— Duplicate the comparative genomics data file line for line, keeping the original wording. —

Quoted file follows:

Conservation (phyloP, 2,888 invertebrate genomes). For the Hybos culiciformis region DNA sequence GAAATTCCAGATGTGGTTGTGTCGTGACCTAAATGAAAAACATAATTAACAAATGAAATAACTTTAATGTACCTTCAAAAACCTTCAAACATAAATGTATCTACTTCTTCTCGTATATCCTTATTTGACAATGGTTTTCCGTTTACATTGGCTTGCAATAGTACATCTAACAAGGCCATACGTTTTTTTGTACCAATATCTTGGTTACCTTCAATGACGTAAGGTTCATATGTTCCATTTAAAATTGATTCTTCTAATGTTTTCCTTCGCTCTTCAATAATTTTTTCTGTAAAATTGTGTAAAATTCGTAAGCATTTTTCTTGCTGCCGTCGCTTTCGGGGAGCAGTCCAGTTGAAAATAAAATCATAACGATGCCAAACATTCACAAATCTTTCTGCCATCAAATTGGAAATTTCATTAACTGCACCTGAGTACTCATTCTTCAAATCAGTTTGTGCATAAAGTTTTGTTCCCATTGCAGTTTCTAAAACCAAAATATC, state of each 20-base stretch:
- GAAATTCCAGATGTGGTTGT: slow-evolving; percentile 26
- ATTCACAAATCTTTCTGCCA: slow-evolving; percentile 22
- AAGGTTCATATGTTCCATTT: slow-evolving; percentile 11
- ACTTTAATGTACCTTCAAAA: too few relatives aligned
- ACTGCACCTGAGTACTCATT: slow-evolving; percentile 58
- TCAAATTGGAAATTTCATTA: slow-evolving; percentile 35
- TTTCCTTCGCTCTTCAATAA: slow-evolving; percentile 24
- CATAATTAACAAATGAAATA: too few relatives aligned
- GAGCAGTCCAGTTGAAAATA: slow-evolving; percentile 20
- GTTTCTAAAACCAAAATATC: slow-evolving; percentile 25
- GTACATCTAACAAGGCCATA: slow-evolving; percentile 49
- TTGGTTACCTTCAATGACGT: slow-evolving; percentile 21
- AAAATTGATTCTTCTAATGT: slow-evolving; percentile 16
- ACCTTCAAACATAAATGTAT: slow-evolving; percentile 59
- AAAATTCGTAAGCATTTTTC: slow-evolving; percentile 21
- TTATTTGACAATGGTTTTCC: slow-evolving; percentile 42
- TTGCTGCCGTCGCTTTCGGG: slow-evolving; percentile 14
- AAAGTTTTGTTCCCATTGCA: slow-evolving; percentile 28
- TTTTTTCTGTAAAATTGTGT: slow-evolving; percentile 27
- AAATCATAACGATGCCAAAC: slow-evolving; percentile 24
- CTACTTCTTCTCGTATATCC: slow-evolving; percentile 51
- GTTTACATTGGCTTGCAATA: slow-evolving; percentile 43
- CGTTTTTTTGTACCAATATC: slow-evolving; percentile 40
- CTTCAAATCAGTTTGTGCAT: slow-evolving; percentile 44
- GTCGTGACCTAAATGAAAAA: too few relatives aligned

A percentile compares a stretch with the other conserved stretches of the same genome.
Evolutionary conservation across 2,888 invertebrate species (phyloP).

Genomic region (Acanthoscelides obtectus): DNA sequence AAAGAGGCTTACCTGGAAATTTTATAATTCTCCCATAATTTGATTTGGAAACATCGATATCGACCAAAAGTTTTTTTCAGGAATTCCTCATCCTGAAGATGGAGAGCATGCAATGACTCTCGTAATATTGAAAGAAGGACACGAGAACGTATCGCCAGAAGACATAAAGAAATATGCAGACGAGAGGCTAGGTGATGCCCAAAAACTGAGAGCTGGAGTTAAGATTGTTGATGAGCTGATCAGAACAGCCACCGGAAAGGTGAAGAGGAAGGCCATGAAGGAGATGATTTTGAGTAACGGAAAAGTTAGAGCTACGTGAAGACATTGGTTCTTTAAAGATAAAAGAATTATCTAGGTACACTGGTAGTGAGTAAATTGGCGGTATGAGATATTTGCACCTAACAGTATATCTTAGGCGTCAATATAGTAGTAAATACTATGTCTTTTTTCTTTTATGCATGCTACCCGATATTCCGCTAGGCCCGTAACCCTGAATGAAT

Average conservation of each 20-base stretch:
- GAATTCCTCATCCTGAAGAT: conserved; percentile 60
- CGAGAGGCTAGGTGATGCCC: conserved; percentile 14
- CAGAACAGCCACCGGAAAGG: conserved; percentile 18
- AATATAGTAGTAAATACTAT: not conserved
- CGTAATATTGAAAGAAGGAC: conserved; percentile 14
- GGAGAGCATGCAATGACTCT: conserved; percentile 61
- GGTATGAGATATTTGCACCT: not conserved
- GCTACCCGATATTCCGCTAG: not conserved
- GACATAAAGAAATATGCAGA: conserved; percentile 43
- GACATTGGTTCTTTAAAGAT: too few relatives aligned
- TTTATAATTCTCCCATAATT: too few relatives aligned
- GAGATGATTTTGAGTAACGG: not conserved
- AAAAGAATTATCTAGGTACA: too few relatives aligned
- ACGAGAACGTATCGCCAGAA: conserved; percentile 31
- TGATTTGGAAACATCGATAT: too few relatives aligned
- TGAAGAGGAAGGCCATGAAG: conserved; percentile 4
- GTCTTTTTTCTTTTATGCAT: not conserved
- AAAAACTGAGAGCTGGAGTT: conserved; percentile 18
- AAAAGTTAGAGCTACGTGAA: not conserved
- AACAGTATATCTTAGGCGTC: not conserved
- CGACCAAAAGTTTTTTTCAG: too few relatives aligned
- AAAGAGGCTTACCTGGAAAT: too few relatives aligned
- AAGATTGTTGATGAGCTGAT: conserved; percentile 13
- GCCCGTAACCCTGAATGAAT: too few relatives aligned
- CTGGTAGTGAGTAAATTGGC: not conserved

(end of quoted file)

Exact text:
Conservation (phyloP, 2,888 invertebrate genomes). For the Hybos culiciformis region DNA sequence GAAATTCCAGATGTGGTTGTGTCGTGACCTAAATGAAAAACATAATTAACAAATGAAATAACTTTAATGTACCTTCAAAAACCTTCAAACATAAATGTATCTACTTCTTCTCGTATATCCTTATTTGACAATGGTTTTCCGTTTACATTGGCTTGCAATAGTACATCTAACAAGGCCATACGTTTTTTTGTACCAATATCTTGGTTACCTTCAATGACGTAAGGTTCATATGTTCCATTTAAAATTGATTCTTCTAATGTTTTCCTTCGCTCTTCAATAATTTTTTCTGTAAAATTGTGTAAAATTCGTAAGCATTTTTCTTGCTGCCGTCGCTTTCGGGGAGCAGTCCAGTTGAAAATAAAATCATAACGATGCCAAACATTCACAAATCTTTCTGCCATCAAATTGGAAATTTCATTAACTGCACCTGAGTACTCATTCTTCAAATCAGTTTGTGCATAAAGTTTTGTTCCCATTGCAGTTTCTAAAACCAAAATATC, state of each 20-base stretch:
- GAAATTCCAGATGTGGTTGT: slow-evolving; percentile 26
- ATTCACAAATCTTTCTGCCA: slow-evolving; percentile 22
- AAGGTTCATATGTTCCATTT: slow-evolving; percentile 11
- ACTTTAATGTACCTTCAAAA: too few relatives aligned
- ACTGCACCTGAGTACTCATT: slow-evolving; percentile 58
- TCAAATTGGAAATTTCATTA: slow-evolving; percentile 35
- TTTCCTTCGCTCTTCAATAA: slow-evolving; percentile 24
- CATAATTAACAAATGAAATA: too few relatives aligned
- GAGCAGTCCAGTTGAAAATA: slow-evolving; percentile 20
- GTTTCTAAAACCAAAATATC: slow-evolving; percentile 25
- GTACATCTAACAAGGCCATA: slow-evolving; percentile 49
- TTGGTTACCTTCAATGACGT: slow-evolving; percentile 21
- AAAATTGATTCTTCTAATGT: slow-evolving; percentile 16
- ACCTTCAAACATAAATGTAT: slow-evolving; percentile 59
- AAAATTCGTAAGCATTTTTC: slow-evolving; percentile 21
- TTATTTGACAATGGTTTTCC: slow-evolving; percentile 42
- TTGCTGCCGTCGCTTTCGGG: slow-evolving; percentile 14
- AAAGTTTTGTTCCCATTGCA: slow-evolving; percentile 28
- TTTTTTCTGTAAAATTGTGT: slow-evolving; percentile 27
- AAATCATAACGATGCCAAAC: slow-evolving; percentile 24
- CTACTTCTTCTCGTATATCC: slow-evolving; percentile 51
- GTTTACATTGGCTTGCAATA: slow-evolving; percentile 43
- CGTTTTTTTGTACCAATATC: slow-evolving; percentile 40
- CTTCAAATCAGTTTGTGCAT: slow-evolving; percentile 44
- GTCGTGACCTAAATGAAAAA: too few relatives aligned

A percentile compares a stretch with the other conserved stretches of the same genome.
Evolutionary conservation across 2,888 invertebrate species (phyloP).

Genomic region (Acanthoscelides obtectus): DNA sequence AAAGAGGCTTACCTGGAAATTTTATAATTCTCCCATAATTTGATTTGGAAACATCGATATCGACCAAAAGTTTTTTTCAGGAATTCCTCATCCTGAAGATGGAGAGCATGCAATGACTCTCGTAATATTGAAAGAAGGACACGAGAACGTATCGCCAGAAGACATAAAGAAATATGCAGACGAGAGGCTAGGTGATGCCCAAAAACTGAGAGCTGGAGTTAAGATTGTTGATGAGCTGATCAGAACAGCCACCGGAAAGGTGAAGAGGAAGGCCATGAAGGAGATGATTTTGAGTAACGGAAAAGTTAGAGCTACGTGAAGACATTGGTTCTTTAAAGATAAAAGAATTATCTAGGTACACTGGTAGTGAGTAAATTGGCGGTATGAGATATTTGCACCTAACAGTATATCTTAGGCGTCAATATAGTAGTAAATACTATGTCTTTTTTCTTTTATGCATGCTACCCGATATTCCGCTAGGCCCGTAACCCTGAATGAAT

Average conservation of each 20-base stretch:
- GAATTCCTCATCCTGAAGAT: conserved; percentile 60
- CGAGAGGCTAGGTGATGCCC: conserved; percentile 14
- CAGAACAGCCACCGGAAAGG: conserved; percentile 18
- AATATAGTAGTAAATACTAT: not conserved
- CGTAATATTGAAAGAAGGAC: conserved; percentile 14
- GGAGAGCATGCAATGACTCT: conserved; percentile 61
- GGTATGAGATATTTGCACCT: not conserved
- GCTACCCGATATTCCGCTAG: not conserved
- GACATAAAGAAATATGCAGA: conserved; percentile 43
- GACATTGGTTCTTTAAAGAT: too few relatives aligned
- TTTATAATTCTCCCATAATT: too few relatives aligned
- GAGATGATTTTGAGTAACGG: not conserved
- AAAAGAATTATCTAGGTACA: too few relatives aligned
- ACGAGAACGTATCGCCAGAA: conserved; percentile 31
- TGATTTGGAAACATCGATAT: too few relatives aligned
- TGAAGAGGAAGGCCATGAAG: conserved; percentile 4
- GTCTTTTTTCTTTTATGCAT: not conserved
- AAAAACTGAGAGCTGGAGTT: conserved; percentile 18
- AAAAGTTAGAGCTACGTGAA: not conserved
- AACAGTATATCTTAGGCGTC: not conserved
- CGACCAAAAGTTTTTTTCAG: too few relatives aligned
- AAAGAGGCTTACCTGGAAAT: too few relatives aligned
- AAGATTGTTGATGAGCTGAT: conserved; percentile 13
- GCCCGTAACCCTGAATGAAT: too few relatives aligned
- CTGGTAGTGAGTAAATTGGC: not conserved